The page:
Federal Court Denies Request to Dismiss ‘High Off Life’ Trademark Infringement Lawsuit Against Future and Sony Music

Future performing live. Photo Credit: Frank Schwichtenberg

A federal court has officially determined that Sony Music Entertainment (SME) and Future must face a trademark infringement lawsuit concerning the title of the rapper’s High Off Life album.

Judge W. Scott Hardy just recently denied the lawsuit-dismissal request from Sony Music and Future, who released his eighth studio album, High Off Life, via SME’s Epic and his own label, Freebandz, in May of 2020.

A 13-year-old company called High Off Life, which bills itself as “a creative agency specializing in music, clothing, digital content marketing, & branding,” submitted the overarching complaint in November of 2020.

High Off Life – which, like Freebandz, is based in Atlanta, Georgia – sells a variety of branded merch, operates a namesake record label, and says that it has “accumulated over 450 million video views since 2017″ for “various clients.”

Bearing in mind these background details, High Off Life and its founder, Zach Richards (artist name Phene), said in the original action that they own three trademarks pertaining to the brand: Numbers 5,569,671 (issued in September of 2018), 5,690,553 (issued in March of 2019), and 5,690,565 (also issued in March of 2019).

Additionally, the plaintiff company maintained that it had been using High Off Life “marks in relation to hip-hop music, clothing, events promotion, and branding and advertising since early 2009,” investing “significant money and time into building consumer recognition” and thereby acquiring common-law rights to the brand.

High Off Life alleges that Future and Sony Music infringed upon these trademarks with High Off Life – originally entitled Life is Good, according to the plaintiffs, but changed to the ultimate title “at the last minute due to concern about coronavirus-related negative press” – as well as associated merch and “a wide-spread advertising campaign.”

High Off Life relayed that it had sent cease-and-desist letters to the defendants in June of 2020, but that the parties “did not respond and subsequently expanded sales of” the merchandise in question.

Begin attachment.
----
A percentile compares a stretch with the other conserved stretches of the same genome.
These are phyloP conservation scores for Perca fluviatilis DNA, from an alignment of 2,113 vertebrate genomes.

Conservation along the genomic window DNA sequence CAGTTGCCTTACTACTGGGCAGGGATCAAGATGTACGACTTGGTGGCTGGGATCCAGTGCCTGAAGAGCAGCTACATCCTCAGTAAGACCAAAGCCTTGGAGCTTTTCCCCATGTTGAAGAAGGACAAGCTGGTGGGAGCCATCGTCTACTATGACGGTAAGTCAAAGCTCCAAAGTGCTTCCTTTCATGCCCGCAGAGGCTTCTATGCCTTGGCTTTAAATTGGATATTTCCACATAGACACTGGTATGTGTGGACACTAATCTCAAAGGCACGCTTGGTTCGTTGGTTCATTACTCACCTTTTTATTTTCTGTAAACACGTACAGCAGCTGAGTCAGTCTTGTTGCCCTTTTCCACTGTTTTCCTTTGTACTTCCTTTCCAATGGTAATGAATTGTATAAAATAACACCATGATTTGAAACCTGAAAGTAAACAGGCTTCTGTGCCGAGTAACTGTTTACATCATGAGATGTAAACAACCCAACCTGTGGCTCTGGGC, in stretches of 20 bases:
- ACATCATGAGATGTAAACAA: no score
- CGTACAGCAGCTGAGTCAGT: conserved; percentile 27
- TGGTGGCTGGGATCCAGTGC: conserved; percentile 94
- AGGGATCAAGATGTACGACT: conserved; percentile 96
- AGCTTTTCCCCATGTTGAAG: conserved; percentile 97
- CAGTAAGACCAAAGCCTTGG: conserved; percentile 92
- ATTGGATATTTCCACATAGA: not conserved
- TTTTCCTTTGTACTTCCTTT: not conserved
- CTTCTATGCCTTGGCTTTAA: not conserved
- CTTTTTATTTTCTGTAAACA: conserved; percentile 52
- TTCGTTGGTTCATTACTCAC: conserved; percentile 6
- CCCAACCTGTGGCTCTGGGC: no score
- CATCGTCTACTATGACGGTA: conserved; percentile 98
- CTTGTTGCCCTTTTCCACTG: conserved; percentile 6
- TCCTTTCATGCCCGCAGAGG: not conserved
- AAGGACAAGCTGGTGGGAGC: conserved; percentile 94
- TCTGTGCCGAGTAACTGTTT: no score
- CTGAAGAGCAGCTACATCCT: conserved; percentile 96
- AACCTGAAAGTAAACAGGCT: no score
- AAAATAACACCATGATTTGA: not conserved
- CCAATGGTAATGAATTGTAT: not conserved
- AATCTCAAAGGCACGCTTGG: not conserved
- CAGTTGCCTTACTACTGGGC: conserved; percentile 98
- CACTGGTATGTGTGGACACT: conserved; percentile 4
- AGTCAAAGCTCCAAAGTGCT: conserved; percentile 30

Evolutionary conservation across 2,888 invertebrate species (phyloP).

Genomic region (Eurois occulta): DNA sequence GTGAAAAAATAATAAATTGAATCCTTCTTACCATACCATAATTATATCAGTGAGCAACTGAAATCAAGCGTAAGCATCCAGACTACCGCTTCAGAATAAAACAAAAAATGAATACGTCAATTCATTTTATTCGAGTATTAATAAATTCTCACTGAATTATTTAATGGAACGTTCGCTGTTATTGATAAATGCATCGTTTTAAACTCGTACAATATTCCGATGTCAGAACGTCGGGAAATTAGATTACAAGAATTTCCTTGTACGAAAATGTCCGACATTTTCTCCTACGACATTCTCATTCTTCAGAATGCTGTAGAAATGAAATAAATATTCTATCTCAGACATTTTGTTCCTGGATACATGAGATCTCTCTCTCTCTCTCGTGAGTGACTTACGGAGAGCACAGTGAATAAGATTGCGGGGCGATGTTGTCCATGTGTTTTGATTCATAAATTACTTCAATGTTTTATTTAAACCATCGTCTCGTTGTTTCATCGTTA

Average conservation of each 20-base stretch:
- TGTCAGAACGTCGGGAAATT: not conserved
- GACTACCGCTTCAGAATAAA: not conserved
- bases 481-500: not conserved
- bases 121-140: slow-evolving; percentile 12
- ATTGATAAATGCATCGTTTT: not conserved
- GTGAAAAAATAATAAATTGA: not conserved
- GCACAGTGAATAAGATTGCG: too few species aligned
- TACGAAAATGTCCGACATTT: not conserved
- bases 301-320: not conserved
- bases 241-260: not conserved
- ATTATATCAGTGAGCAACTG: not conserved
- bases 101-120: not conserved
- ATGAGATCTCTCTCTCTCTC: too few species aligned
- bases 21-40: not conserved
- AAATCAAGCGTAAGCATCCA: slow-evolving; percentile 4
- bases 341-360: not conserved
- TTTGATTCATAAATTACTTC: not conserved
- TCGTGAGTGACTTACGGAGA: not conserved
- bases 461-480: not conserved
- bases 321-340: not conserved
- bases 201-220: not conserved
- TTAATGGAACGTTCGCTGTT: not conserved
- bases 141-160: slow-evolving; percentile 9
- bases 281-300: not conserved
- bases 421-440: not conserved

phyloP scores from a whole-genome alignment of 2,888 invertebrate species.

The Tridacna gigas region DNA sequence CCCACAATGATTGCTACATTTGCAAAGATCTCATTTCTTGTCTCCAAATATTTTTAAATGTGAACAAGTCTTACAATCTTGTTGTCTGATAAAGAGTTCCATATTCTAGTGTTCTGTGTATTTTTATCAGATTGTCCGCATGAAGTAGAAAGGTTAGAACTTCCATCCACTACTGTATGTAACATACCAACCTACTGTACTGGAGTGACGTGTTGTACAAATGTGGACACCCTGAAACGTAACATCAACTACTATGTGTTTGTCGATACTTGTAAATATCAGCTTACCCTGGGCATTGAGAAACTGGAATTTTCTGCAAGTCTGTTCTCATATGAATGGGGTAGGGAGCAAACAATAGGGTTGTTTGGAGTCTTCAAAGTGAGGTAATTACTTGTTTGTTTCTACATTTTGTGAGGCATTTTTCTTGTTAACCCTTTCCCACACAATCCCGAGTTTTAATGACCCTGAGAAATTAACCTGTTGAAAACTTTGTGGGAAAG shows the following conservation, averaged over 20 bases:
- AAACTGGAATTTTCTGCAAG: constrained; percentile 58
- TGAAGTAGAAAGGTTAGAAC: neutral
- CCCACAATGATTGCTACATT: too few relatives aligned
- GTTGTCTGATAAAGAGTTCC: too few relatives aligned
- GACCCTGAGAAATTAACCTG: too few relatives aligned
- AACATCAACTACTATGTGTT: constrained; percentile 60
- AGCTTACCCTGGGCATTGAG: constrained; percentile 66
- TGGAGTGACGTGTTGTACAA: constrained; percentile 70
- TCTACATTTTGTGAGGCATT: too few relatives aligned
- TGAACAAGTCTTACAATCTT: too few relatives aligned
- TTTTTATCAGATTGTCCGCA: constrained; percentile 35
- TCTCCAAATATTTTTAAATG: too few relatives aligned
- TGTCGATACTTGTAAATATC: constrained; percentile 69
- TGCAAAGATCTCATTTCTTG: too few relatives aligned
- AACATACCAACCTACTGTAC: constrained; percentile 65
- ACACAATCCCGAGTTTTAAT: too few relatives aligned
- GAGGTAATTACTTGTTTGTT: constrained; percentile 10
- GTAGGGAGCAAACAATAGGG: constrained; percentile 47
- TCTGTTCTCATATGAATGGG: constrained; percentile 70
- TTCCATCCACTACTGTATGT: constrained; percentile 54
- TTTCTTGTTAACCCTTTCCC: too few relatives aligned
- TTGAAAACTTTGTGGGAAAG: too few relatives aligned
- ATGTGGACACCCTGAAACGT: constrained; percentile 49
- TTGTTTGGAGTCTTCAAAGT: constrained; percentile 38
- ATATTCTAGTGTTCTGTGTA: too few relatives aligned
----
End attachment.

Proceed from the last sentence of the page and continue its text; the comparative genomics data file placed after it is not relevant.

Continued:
Of course, Sony Music and Future then sought to dismiss the filed lawsuit – particularly because the album title is purportedly “protected by the First Amendment” – and this request has been denied, as mentioned at the outset.

“In this instance, even if the Court were to accept Defendants’ invitation to apply the Rogers framework as a valid defense to HOL’s claims,” wrote Judge Hardy, “the Court concludes that a motion to dismiss is not the appropriate stage in this litigation to address the applicability of the First Amendment defense.

“In reaching this conclusion,” continues the legal text, “the Court does not definitively hold that Defendants are not entitled to First Amendment protection under the Rogers test. Instead, the Court finds that the analysis of whether the First Amendment protects Defendants’ actions is more appropriately conducted at the summary judgment stage after development and presentation of a factual record.”

The presiding judge also confirmed his denial of the dismissal request via a formal order, and at the time of this piece’s writing, neither Sony Music nor Future had addressed the development on social media. Towards 2022’s beginning, Spotify emerged victorious in a trademark battle with a software company called “Potify,” which had developed a marketing platform for legal cannabis dispensaries.

One Response

  1. Atticus Flinch

    So, the title of an album (not a trademark) causes confusion for a company that provides entertainment services?

    Sounds like a stretch to me.